Which Joe gave his name to ‘sloppy joes’? We look at five interesting sandwiches and their lexical origins.
plural nounthe backblocks
Land in the remote and sparsely inhabited interior:[as modifier] ‘backblocks roads’
countryside, green belt, great outdoorsView synonyms
- ‘It's not like I live in the furthest recesses of NZ's rural backblocks - I'm just an hour from Auckland in an area that has an increasingly high density of ‘lifestylers.’’
- ‘Her family need her to be what Holocaust scholars call ‘a memorial candle’, named by her grandpa, living his life as it should have been, getting out of the backblocks, getting herself into print.’
- ‘Frank Sheldon Anthony, a pioneering exponent of the New Zealand comic yarn, lived as a backblocks farmer in south Taranaki from the 1890s till 1924.’
- ‘Gribble arrived in Western Australia in 1913 to reopen the Forrest River Mission in the wild backblocks of Wyndham.’
- ‘The bureau comes not just to the ‘burbs, but to the backblocks as government offices are closed in country towns, to be replaced by online access.’
- ‘What is happening in a village in the backblocks of Bangladesh is one thing; what is happening in Dacca might be another.’
- ‘Frank and I shared the same sense of humour and there were lots of laughs - and many incidents not so humorous in our life in the backblocks.’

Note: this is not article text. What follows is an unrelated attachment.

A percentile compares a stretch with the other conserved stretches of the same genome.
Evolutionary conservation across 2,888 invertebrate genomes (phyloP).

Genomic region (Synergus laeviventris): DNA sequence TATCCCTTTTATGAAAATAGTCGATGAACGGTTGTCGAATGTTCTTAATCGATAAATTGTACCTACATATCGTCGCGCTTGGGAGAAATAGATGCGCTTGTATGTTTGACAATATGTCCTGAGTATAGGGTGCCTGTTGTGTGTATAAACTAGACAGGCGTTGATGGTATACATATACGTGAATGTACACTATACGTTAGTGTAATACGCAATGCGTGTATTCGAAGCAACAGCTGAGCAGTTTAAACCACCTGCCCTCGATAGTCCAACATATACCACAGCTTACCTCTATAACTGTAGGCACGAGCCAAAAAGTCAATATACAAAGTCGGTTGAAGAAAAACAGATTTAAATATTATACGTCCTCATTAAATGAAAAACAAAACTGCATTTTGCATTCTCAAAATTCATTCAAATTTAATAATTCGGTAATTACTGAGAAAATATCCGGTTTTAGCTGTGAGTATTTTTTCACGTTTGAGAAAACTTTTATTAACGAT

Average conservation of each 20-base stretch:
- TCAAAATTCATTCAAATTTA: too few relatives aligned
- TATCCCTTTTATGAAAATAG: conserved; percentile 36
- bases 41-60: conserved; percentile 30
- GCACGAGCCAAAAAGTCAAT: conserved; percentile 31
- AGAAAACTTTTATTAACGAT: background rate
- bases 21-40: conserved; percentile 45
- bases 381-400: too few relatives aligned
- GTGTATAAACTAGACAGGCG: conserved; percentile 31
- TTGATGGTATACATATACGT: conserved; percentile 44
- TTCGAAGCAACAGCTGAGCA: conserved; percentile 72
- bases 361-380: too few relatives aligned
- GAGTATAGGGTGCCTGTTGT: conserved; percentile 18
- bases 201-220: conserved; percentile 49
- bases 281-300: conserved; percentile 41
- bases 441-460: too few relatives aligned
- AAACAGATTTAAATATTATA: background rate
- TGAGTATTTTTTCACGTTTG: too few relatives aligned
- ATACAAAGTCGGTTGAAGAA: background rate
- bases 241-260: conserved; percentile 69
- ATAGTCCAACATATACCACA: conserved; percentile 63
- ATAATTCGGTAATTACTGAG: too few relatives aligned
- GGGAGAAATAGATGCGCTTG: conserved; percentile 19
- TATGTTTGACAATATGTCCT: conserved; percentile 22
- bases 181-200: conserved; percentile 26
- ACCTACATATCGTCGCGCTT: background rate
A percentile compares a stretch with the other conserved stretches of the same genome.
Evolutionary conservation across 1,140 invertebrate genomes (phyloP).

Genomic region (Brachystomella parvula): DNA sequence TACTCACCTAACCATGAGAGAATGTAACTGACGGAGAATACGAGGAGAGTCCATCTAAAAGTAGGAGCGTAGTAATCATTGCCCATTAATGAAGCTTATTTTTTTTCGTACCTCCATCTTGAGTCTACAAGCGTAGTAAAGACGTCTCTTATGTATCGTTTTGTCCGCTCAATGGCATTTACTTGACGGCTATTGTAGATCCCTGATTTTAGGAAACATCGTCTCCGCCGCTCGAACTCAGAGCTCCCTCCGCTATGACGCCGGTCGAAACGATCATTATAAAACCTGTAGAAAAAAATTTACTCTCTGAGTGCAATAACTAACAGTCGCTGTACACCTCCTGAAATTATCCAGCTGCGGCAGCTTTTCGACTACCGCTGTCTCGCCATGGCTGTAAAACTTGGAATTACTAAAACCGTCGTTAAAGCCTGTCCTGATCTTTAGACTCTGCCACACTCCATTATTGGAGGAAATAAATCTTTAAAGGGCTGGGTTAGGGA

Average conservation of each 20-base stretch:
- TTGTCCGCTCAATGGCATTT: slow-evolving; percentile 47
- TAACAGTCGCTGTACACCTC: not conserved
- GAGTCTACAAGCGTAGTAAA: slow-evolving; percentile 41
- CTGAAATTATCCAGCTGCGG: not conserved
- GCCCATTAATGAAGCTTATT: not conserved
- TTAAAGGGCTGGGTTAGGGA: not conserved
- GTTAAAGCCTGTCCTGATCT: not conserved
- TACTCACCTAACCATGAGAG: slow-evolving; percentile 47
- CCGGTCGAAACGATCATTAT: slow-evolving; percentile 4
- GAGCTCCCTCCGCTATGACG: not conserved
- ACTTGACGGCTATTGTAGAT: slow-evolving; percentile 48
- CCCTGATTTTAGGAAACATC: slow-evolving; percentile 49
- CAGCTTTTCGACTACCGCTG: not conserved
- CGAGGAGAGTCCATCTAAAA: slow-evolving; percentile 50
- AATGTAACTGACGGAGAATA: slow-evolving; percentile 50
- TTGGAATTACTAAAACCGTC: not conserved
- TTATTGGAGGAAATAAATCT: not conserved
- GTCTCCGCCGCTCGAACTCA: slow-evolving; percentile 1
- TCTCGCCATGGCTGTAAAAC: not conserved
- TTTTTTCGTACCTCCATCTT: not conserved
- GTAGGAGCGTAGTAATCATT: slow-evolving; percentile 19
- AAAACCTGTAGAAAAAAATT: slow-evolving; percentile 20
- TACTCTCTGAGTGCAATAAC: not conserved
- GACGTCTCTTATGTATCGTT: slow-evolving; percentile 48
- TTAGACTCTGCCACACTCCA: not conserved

- ‘And artists have been interested in this territory for a while, partly because there's ‘a good space/money ratio ’, but also because there is plenty of material in those backblocks.’
- ‘Out in the rural backblocks, things haven't changed much from early settler days when fires often raged due to a lack of water.’
- ‘Born in Stratford in 1889, John Edward Shewry grew up on a backblocks farm at Tahora.’
- ‘Ferrets and stoats, introduced by European settlers in the nineteenth century, pushed the birds further into the backblocks of New Zealand.’
We take a look at several popular, though confusing, punctuation marks.
From Afghanistan to Zimbabwe, discover surprising and intriguing language facts from around the globe.
The definitions of ‘buddy’ and ‘bro’ in the OED have recently been revised. We explore their history and increase in popularity.